Endurance option 2: Run the same workout above with 1/2 time recovery … i.e. for a 25:00 5k, run 2:00 per 400m with 1:00 recovery between each. Obviously, if you are trying to run a faster 5k, you should do the 400’s at 90 seconds with 45 seconds recovery, etc.
Fartlek option: with no track available, run the equivalent of 8 x 400m using your watch to slice the pie. 8 x 2:00 with 1:00 recovery.
Speed option: Run 8 X 400 fast (way faster than race pace) with one lap jog … or equal distance recovery.
Speed option 2: Run 8 X 400 fast with equal time recovery … i.e. if you run each 400 in 80 seconds, then take 80 seconds recovery (much shorter recovery than equal distance b/c jogging a 400 will take twice as long as fast 400).
Strength option: Run the 8 X 400m UP HILL (with jog down recovery).
Leg-turnover option: Run the 8 X 400m DOWNhill (with jog up recovery).
Anaerobic threshold option: Run the 8 X 400m at goal pace with LIMITED recovery … either with a 100 jog limited distance or with a 1/4 limited time recovery … i.e. 90 seconds per 400 with 22-25 seconds recovery.
2-mile Race option: 8 X 400m with zero recovery.
p.s. Here’s a great article from New England Runner on “Training for Speed” with 400’s.
Running tip #84
Running the Mile Relay,
by Ron Rash
Ours was an easy courage.
none of us college prep,
we did time in Crest High’s
that would save us
from trailer parks and mill work,
of even a winding-down war.
So we ran against time,
lived for stolen seconds,
finding our measure
brassed in trophy cases.
Tight as the baton,
we gripped our certain knowledge:
this running in circles meant
more than anything coming.
Running tip #83 … for the running ladies:
There are lots of fun running accoutrements on the market …
but none so fine as Oiselle Rundies!
… and for the lads?
Sadly, Rundies aren’t available for men, but Chubbies does make some really cool state flag shorts for chillin’ after your run.
Running tip #82 … try something new!
I’ve already mentioned the need for a passionate hobby outside of running … but inside of running you should also keep it fresh by challenging yourself to try something new. If you always race 5k’s as a soloist on the road, sign up for a longer trail race with a friend; if the marathon’s your thing, consider dropping your mileage and upping your speed-work to train for a mile on the track (many communities, like the Godiva Track Club, have a summer track series); if you only participate in local events, try booking a flight to enjoy a destination race in some beautiful place you’ve always wanted to visit. Trail Runner magazine often tempts me with trail-race porn when they publish their Destination Trail race bucket lists.
There are so many options available to keep you from feeling like a rat on a wheel. “There’s a million things to do, you know that there are.” (Cat Stevens)
Poke around on the internet to see for yourself. Then, take the plunge and sign up!
Back in 1998, I trained for the first-ever women’s 3k steeplechase at US nationals to try something new. I’d already made my Olympic team (after trying 4 times over 16 years, mind you!) so, as they say – or, rather, as my friend Bernie says – I had nothing left to prove as a runner. Bernie also believes, “It’s not about who wins or loses, it’s about who scores at the big social afterward.”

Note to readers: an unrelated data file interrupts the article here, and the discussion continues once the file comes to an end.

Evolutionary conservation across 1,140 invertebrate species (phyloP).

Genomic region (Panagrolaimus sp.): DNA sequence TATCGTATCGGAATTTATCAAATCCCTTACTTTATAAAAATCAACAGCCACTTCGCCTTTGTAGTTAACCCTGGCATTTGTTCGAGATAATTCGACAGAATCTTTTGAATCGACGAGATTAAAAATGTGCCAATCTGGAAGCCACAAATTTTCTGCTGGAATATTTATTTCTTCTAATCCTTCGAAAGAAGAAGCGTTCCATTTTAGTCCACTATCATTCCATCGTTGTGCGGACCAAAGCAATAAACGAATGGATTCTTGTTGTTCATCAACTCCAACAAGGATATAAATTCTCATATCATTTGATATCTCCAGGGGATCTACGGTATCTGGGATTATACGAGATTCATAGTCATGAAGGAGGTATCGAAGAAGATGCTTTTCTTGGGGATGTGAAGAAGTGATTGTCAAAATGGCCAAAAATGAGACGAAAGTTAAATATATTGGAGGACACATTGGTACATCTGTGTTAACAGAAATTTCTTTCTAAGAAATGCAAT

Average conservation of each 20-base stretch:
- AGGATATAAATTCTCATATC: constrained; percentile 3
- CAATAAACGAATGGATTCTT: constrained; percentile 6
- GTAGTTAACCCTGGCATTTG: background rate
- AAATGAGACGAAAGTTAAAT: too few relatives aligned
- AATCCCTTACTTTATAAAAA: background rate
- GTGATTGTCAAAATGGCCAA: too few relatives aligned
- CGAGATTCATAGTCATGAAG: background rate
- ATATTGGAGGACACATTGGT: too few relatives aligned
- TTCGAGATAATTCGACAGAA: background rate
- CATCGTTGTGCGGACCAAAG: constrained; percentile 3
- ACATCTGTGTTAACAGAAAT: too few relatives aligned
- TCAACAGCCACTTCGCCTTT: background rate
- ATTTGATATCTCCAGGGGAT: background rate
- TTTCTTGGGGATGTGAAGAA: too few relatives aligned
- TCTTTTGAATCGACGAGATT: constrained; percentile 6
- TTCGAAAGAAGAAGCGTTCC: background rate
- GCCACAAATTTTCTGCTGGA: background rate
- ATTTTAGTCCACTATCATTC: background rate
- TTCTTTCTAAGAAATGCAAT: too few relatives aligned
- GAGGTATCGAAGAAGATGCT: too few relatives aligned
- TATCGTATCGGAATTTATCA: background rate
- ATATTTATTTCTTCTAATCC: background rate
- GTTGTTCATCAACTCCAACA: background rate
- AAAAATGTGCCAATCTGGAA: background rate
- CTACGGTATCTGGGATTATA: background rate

Back to the steeple. My decision to take a break from “flat races” and hurl myself into the equestrian world of water jumps and barriers thick as balance beams, was invigorating and life-giving at a time when my running was sort of on its death bed. I ended up falling face first into the water jump at nationals around lap 3 … but at least I have a story to tell! Remember Ruth Gordon from Harold and Maude when she philosophizes?
“A lot of people enjoy being dead, but they’re not dead, really. They’re just backing away from life. Reach out. Take a chance. Get hurt, even. But play as well as you can. Go, team, go! Gimme an “l,” gimme an “i,” gimme a “v,” gimme an “e.” l -i-v-e Live! Otherwise you got nothing to talk about in the locker room.”
Running tip #81
The spring road racing season is fixin’ to begin, so today’s tip is kind of a silly one about what I think is the best way to pin your race number on. I suppose if you polled enough runners, you’d find a variety of opinions about …
Most people use the pre-punched holes on the four corners of the race number, but I find this allows for way to0 much fluttery air between your shirt (or in my case, shorts) and number. Also, the four-corner pin job doesn’t allow any resizing for your more diminutive customers. So, here’s how I pin:
If possible, fold the top portion down about an inch so you are pinning through two layers of number. Then, turn your pins horizontally to attach the top left and top right sections of the number (pinning down more total surface area). I never pin the number on my shirt because I may need to take it off when hot, tossing it or tucking it in the back of my shorts (racing in jog bra, gals … or bare-chested, guys). On the bottom of the number – here’s the secret tricky part – I affix only ONE pin horizontally across the middle of the number. This leaves my legs free from the four-pin number bunching annoyance. In the photo (below) I would have folded down the “Moonshiner 5k” race advert, to leave the essential 1278 visible so the number wouldn’t feel as long or cumbersome.
The center pin would be directly under the 27 with no pins under the 1 or 8 (or, heaven forbid, using those rookie pin-holes on the sides).
Crazy, I know. I’m living on the edge here in Carrboro, NC.
And what do I do with my leftover 4th pin? I hook it on the left belt loop of my jeans … because you never know when someone’s going to need a safety pin.